Since 1983 the Postal Service has successfully carried out this noble mission without any tax dollars, with all revenue generated by the customers’ use of the wide array of postal services. The Postal Service is consistently rated as the most trusted government agency, a direct result of a dedicated workforce. Interestingly, young people, who are more integrated into the e-commerce revolution, were the age group that rated the USPS highest, underscoring how critical a nationwide public infrastructure is to the business community and the processing and delivery of online orders. Furthermore, with ever increasing concerns over internet privacy, the postal system is the most secure method of communication and consistently ranks among the most trusted public or private companies by the Ponemon Institute.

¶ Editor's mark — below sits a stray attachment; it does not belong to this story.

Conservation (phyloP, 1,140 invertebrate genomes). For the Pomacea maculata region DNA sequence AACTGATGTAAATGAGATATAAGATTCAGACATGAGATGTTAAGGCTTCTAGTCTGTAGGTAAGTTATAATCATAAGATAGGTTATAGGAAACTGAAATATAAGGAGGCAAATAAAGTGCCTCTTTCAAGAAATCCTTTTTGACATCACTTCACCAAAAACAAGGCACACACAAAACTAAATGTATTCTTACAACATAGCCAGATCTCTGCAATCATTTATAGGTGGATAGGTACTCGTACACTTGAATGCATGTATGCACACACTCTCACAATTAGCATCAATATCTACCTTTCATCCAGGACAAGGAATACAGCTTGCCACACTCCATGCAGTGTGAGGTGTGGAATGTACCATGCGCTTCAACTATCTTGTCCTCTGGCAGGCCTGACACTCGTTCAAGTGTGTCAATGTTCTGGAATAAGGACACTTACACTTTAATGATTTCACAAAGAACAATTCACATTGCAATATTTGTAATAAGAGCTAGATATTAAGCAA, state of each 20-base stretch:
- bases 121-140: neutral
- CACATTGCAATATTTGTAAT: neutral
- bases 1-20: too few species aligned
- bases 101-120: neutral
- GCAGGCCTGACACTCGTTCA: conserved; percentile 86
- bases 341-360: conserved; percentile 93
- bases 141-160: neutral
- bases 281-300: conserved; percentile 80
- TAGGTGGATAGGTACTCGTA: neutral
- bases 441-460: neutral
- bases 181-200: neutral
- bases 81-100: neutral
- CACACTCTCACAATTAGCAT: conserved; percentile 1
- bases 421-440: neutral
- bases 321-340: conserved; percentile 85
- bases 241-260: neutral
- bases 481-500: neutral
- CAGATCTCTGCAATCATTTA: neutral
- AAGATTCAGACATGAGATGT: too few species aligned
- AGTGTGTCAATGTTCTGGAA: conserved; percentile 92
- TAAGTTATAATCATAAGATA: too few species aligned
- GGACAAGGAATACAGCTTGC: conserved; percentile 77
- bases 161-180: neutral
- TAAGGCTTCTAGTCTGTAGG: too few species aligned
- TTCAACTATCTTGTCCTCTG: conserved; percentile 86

The question of retaining and growing decent jobs was rightfully the crucial issue in the 2016 presidential election.  It should be noted that the Postal Service is a source of good living wage jobs, employing 113,000 military members and veterans, while at the same time having the lowest postage rates in the industrialized world. This is truly a “win-win” for the customers, the postal employees and our communities.